7/16/20: Virtual Talks with Video Activists: Eleanor Boyer

Eleanor Boyer is a Chicago-based videomaker who has worked in video activism since the 1970s, beginning with her work on the Women's Video Project at the Loop YWCA.

Watch the screening and discussion with Eleanor Boyer.

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Video continues to be a force in generating social change and exposing the realities of life in America. That’s why Media Burn Archive is presenting a series of screenings and discussions with pioneers of video art and activism. This edition features Eleanor Boyer, a Chicago-based videomaker who has worked in video activism since the 1970s.

Eleanor Boyer came to video in the mid-1970’s, when portable video was first available to individuals outside of the broadcast profession. In 1974 she and staff at Chicago’s Loop Center YWCA formed a Women’s Video Project to train women in video skills. As a non-hierarchical collective they produced videos on women’s issues.

From 1979 to 1987, as an independent video producer, she worked with Chicago-area organizations, including the YWCA, Latin Women in Action, and the Midwest Women’s Center, to make educational and documentary videotapes on violence against women, women’s health, women in non-traditional jobs, women in sports and women in the arts.

Eleanor Boyer works with fellow videomaker Karen Peugh.
Eleanor Boyer, left, with videomaker Karen Peugh.

Boyer sought to promote cultural and institutional change by educating about the issues affecting women’s place in society. The focus of her work was to show the realities of women’s lives and to provide realistic alternatives to female stereotypes that dominated the mass media. Her videos have been used for educational and informational purposes in social service agencies, schools, and universities. They appeared in film festivals, art galleries, and in broadcasts on local TV stations and cable TV. Her work has been screened at Chicago’s National Museum of Mexican Art, and included in major exhibitions at the Museum of Contemporary Art Chicago and at the Art Institute of Chicago.

Boyer was among the initial members of the Chicago Videomakers Coalition, a grass-roots organization formed in 1977 to increase the level of cooperation and technical standards among independent video makers through the sharing of knowledge and production experience. That organization’s role was largely superseded with the establishment of the Chicago Editing Center in 1978, later named the Center for New Television. CNTV became a non-profit regional arts center. It provided video makers with access, at a reasonable cost, to high-quality video production equipment, technical workshops and exhibition space. Boyer was an active member and served for eight years on the CNTV Board of Directors.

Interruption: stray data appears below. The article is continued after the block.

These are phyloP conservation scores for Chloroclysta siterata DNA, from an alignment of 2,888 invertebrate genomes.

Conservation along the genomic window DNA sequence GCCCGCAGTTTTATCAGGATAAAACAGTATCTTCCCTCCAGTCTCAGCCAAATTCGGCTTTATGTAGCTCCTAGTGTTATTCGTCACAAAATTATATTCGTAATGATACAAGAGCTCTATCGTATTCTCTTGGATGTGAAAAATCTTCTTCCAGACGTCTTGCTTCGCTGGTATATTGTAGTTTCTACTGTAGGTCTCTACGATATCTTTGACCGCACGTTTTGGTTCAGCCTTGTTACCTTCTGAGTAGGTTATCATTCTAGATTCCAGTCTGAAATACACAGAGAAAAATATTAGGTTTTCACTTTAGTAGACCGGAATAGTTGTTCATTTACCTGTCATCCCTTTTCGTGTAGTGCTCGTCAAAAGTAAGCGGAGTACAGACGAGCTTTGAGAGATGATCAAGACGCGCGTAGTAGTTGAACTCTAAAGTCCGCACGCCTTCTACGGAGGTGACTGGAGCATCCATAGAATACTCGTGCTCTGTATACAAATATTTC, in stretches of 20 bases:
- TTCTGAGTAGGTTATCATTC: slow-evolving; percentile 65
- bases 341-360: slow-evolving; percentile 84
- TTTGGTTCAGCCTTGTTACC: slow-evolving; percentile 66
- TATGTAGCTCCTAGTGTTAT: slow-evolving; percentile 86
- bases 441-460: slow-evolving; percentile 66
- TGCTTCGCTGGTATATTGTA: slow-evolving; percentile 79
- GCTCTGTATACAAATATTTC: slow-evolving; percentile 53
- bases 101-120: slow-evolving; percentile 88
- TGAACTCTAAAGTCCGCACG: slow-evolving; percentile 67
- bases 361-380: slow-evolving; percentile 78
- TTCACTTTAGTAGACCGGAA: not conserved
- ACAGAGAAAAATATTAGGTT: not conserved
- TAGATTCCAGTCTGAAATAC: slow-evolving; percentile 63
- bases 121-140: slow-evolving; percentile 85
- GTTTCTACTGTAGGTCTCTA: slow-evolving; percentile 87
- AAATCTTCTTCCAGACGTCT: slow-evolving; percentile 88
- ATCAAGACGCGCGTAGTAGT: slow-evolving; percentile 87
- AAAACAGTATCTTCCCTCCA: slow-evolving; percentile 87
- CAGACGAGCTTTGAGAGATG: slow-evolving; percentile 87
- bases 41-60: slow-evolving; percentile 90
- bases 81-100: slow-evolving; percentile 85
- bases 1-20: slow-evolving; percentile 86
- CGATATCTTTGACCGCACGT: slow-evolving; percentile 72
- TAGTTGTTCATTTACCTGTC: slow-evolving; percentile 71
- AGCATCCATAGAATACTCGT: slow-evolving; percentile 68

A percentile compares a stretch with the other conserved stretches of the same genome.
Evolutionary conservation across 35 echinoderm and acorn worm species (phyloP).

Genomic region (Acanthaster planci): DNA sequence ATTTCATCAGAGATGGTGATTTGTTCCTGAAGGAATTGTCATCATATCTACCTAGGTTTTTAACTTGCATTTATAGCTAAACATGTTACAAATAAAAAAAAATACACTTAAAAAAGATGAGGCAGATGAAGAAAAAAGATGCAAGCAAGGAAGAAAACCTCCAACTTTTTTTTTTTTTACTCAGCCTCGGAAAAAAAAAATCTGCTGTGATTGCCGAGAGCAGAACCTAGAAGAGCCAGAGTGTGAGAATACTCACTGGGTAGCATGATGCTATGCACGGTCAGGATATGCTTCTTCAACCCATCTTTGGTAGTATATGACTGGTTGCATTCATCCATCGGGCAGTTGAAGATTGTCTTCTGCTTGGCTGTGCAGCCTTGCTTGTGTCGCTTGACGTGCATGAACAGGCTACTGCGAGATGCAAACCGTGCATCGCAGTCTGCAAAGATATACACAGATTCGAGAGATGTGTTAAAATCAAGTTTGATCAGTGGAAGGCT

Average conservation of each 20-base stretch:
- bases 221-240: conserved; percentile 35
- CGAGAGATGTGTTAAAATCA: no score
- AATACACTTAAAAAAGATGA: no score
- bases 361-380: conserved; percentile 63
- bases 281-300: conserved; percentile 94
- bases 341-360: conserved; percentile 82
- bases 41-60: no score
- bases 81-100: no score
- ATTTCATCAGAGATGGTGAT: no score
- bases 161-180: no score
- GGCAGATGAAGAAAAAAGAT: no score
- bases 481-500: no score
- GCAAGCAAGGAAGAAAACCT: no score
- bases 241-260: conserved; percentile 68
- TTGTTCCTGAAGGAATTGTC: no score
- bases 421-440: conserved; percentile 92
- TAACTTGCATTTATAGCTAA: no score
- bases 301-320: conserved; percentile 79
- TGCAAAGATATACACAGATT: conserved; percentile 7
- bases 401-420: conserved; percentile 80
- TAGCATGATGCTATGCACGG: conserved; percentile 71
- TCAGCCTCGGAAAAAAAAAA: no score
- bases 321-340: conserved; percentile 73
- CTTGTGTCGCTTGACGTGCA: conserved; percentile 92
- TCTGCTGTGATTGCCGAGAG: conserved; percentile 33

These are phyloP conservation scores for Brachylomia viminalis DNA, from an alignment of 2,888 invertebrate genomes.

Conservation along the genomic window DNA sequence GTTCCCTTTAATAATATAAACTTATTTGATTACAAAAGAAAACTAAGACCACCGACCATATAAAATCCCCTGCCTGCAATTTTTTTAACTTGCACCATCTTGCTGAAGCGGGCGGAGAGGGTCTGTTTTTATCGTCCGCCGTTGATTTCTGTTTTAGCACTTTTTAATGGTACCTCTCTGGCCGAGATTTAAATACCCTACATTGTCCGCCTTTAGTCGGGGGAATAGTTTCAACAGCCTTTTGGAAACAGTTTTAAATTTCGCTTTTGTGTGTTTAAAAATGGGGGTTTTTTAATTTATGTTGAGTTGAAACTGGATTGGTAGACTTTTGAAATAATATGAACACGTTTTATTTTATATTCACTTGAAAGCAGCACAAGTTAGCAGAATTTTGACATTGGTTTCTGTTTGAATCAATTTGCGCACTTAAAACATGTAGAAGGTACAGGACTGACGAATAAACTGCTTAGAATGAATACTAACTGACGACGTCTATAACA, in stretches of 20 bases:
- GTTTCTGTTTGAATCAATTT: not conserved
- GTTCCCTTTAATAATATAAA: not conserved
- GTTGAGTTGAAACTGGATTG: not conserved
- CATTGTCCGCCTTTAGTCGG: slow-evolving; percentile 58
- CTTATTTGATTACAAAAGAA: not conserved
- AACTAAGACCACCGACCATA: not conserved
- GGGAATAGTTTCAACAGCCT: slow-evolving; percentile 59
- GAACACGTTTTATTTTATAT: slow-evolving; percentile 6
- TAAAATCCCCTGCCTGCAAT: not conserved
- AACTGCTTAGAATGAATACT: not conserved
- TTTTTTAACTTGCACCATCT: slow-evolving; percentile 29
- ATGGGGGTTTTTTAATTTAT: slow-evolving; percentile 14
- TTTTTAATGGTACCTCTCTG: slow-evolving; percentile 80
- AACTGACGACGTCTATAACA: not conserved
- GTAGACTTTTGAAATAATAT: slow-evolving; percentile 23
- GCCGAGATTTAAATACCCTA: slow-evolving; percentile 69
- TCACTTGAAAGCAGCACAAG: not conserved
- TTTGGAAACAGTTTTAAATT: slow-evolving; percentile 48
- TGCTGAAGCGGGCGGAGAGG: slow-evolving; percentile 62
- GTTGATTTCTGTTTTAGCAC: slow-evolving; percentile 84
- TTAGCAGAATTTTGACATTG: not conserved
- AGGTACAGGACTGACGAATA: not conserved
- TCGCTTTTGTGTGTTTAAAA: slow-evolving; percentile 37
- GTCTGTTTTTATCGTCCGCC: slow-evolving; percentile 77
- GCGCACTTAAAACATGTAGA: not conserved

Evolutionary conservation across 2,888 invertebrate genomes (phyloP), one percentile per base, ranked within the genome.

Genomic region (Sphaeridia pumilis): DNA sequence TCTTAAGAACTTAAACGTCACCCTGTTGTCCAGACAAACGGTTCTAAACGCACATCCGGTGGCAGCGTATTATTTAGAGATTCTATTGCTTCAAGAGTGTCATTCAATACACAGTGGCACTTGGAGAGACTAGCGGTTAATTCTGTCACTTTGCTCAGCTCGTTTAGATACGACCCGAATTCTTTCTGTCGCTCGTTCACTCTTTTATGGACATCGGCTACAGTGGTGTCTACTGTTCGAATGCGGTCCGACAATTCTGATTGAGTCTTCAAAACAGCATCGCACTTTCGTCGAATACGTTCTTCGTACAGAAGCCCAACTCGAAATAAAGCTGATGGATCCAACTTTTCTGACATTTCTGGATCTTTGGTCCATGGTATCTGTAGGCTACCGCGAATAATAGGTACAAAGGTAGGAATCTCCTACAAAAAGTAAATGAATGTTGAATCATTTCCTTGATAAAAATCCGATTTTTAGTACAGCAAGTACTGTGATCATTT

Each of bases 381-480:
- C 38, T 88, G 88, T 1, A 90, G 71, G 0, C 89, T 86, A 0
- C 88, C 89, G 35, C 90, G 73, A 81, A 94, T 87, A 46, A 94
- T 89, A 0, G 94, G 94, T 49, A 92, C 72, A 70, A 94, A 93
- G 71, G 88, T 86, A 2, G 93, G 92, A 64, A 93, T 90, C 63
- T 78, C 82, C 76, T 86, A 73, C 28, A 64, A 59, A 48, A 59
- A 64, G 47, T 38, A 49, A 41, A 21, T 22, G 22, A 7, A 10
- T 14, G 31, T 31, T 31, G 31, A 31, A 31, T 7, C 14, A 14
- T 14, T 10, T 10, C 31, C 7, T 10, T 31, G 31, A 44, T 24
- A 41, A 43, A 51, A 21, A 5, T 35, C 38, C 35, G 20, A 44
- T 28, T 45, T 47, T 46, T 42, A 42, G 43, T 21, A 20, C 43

In the ‘70’s and ‘80’s Boyer gave video production workshops at the YWCA, at the Center for New Television, and taught at Columbia College Chicago. She curated or co-curated several shows of independent video for TV broadcast or gallery exhibition. In 1983 she was co-organizer of a local cable arts conference and moderator at a regional conference of the National Federation of Local Cable Programmers.

From 1987 to 2003 Boyer collaborated with her husband, Wayne Boyer. They maintained a film, animation and video production studio in Evanston, Illinois. The majority of their clients were cultural and non-profit organizations including the Chicago Symphony Orchestra, Northwestern University, the U.S. Environmental Protection Agency and others. Their productions have been widely distributed and recognized with awards.

Boyer prepared a 30-minute compilation of her works for this event. Abridged versions of three videos will be shown. The first two, “Getting Strong: Self Defense for Women” completed in 1976,  and “Rugby Women,” made in 1978,  were shot on ½” black & white video tape with first generation portable video equipment, the Sony Portapak. The third video, “Festival de Mujeres,” was shot in 1979 on 3/4″videotape using an early generation color 3/4″ video cassette recorder and camera. It was made by Eleanor together with videomaker Karen Peugh.



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